Ryan Johansen would get things going by breaking out of his own zone, realizing he didn't have support for a break in, and waiting at the blue line to give his teammates a chance to come in. Once Rene Bourque was in place to cut into the zone, Johansen served up a beauty of a pass, and Bourque fired low, beating Lack for his second goal as a Jacket.

Not to be outdone by his all star teammate, a few minutes later Nick Foligno got to show off a few of his own dangling skills, moving the puck along the boards and through several defenders before sending a perfect pass along the end boards to Artem Anisimov, who spotted Marko Dano setting up for a one-timer after coming off the bench to join the play. One quick pass and a hard snapper from the slot later, the game was tied, and the Columbus bench was clearly feeding off the energy.

That same line would have a big impact again late in the period, when Anisimov drew the Blue Jackets only power play of the night, sending Yannick Weber to the box for a hook.

Credit where credit is due - the first PP unit did a nice job of moving the puck, and the combination of Jack Johnson and Mark Letestu at the points worked really well tonight, keeping the pressure on and preventing the Canucks from clearing them out. Once he found a good lane, Letestu wound up and fired a blast that Cam Atkinson got his stick on to re-direct past Lack, and suddenly Columbus had gone from being in a fairly deep hole to having taken the lead with three unanswered goals to finish out the second period.

The shots gap was closing too - with an 11-8 advantage for the period, the shot clock now read 28-21: A pretty respectable improvement.

Both teams likely had words in the locker room, likely ranging from "What the *@%( was that?!" to "OK, let's do this." This was still a "winnable" game for either side.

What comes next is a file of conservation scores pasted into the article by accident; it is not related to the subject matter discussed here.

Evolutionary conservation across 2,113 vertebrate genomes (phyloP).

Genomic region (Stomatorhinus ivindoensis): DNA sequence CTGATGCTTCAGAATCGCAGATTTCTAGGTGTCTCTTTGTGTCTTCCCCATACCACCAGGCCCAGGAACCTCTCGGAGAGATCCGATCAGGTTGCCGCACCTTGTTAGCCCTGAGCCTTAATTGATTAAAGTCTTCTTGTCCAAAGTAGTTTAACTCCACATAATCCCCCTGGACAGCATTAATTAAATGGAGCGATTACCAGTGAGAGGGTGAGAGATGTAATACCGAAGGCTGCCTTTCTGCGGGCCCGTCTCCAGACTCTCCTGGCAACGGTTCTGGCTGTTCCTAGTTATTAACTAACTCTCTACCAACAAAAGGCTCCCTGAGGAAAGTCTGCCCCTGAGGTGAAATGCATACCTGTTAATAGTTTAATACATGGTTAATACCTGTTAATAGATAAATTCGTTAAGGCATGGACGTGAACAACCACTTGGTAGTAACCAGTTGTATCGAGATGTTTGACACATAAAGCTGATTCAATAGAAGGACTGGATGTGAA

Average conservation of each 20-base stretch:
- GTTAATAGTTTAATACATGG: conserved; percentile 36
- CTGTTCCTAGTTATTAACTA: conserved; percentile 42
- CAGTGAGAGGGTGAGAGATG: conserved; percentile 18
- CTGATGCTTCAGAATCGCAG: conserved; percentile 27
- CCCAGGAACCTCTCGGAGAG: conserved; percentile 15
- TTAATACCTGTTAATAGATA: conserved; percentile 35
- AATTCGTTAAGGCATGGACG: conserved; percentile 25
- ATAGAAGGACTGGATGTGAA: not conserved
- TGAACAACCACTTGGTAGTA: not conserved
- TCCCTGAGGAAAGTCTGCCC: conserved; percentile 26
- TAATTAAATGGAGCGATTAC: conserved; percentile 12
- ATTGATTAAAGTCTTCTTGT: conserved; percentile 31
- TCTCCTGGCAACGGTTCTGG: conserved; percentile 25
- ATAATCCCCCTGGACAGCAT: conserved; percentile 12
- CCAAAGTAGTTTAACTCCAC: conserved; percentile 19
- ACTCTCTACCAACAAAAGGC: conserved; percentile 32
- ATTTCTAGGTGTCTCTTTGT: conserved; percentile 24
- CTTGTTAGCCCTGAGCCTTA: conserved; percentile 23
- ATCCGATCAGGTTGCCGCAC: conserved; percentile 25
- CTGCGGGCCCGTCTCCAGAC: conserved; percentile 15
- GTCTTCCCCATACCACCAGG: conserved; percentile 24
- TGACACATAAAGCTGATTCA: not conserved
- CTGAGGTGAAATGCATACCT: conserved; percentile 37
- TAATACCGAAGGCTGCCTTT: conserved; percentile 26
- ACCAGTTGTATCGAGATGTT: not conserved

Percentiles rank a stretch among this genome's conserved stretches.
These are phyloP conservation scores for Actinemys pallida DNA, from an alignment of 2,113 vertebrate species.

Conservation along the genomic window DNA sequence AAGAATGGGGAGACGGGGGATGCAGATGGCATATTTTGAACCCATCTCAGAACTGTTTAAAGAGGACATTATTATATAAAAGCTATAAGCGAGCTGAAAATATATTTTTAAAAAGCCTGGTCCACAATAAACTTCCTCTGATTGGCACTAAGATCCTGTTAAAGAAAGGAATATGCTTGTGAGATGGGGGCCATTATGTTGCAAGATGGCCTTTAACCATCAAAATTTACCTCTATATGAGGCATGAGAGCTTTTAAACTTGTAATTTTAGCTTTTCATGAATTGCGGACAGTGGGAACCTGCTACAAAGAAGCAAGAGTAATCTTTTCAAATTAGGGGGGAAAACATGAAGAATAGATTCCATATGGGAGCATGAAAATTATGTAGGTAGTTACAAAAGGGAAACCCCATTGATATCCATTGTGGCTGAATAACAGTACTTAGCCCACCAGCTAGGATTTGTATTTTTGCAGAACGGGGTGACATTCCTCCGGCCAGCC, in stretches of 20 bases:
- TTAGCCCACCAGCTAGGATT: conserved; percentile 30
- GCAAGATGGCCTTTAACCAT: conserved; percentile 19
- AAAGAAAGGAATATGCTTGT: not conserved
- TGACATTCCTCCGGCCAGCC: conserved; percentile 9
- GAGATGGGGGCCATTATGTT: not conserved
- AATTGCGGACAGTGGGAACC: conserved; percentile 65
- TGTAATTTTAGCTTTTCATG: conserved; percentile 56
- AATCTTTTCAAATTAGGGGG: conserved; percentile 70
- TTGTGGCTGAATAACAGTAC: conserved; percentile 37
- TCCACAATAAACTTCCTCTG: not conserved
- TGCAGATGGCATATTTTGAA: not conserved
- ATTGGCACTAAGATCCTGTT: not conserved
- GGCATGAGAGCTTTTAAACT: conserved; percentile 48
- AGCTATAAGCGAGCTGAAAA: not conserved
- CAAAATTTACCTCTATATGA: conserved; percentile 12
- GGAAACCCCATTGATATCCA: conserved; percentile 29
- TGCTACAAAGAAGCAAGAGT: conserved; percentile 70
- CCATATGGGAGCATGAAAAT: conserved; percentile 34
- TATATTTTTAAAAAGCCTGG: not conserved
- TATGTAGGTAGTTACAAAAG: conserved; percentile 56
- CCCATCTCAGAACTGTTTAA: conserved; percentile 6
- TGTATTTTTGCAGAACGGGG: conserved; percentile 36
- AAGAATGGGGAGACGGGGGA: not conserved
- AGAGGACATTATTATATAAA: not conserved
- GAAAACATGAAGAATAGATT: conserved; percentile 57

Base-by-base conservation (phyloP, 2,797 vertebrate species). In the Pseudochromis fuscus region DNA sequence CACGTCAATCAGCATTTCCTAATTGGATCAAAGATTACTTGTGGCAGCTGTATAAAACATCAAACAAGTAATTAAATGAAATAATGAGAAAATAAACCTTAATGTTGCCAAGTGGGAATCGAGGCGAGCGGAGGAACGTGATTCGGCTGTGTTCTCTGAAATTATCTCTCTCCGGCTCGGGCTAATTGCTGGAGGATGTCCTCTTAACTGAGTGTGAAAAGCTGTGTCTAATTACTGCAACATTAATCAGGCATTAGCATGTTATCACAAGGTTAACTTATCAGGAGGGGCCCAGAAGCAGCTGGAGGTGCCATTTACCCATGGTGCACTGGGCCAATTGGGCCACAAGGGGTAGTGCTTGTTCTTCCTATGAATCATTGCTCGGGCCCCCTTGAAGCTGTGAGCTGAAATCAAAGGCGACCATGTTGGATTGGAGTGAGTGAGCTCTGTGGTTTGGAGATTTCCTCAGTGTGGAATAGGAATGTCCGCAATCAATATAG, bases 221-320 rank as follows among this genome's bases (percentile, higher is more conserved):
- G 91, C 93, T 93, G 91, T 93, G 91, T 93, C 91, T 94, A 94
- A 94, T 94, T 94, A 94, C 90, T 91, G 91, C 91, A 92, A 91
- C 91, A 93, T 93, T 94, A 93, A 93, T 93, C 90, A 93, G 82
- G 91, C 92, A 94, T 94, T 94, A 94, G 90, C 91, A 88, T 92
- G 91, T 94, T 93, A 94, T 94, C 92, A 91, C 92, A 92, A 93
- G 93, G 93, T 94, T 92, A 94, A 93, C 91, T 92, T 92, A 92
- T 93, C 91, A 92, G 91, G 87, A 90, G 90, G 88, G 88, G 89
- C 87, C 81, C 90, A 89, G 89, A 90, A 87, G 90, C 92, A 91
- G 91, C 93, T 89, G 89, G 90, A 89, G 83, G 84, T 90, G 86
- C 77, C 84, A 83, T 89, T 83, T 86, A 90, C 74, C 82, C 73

The Jackets made it clear that they had plans to lock things down when they came out for the third, including a nice shot by Cam Atkinson that would catch the pipe, but it wasn't long before they had pushed Vancouver back into their defensive zone, and "Goat line 2.0" was going hard after the puck. Alexander Wennberg would pick Alexander Edler's pocket and take a shot that went off Lack's leg, but Dano managed to get the puck and tuck it away from an insanely sharp angle, giving the Jackets a 4-2 lead.

The boo birds started to come out for the home team after that, and they only increased a few minutes later when Scott Hartnell and Dano were out to cause trouble once again. Busting up ice on a 2-on-1 thanks to a nice stretch pass by David Savard, it seemed like Hartnell wanted Dano to take the shot for his first NHL hat trick, but instead the young Slovak waited for Lack to commit on his shot, then threaded a picture perfect pass over to Hartnell for the easy goal.

Unsurprisingly, that would mark the end of the night for Mr. Lack in goal, and to give Jacob Markstrom a bit of credit, he didn't allow another goal...but when Willie Desjardins decided to pull his netminder with a little more than five minutes to go, Alexander Wennberg was perfectly happy to get the puck and slam it into the empty net to mail the lid shut on that particular coffin.

Though pretty much everyone who was still awake was rooting for Dano to get the hat trick, it was not to be - but we can be comforted by the sound of the boos raining down from the Rogers Arena stands, filling us with dreams of sweet, sweet schadenfreude.

The Jackets aren't quite done yet, though. The team flies to Calgary tonight, and will take on the Flames Saturday afternoon in a 4:00pm (Eastern Daylight Time) matinee game.

After finding a way to steal a shootout win, then roaring back from a 2-0 deficit to blow the doors off the barn, it'll be interesting to see what the boys in Union Blue do next.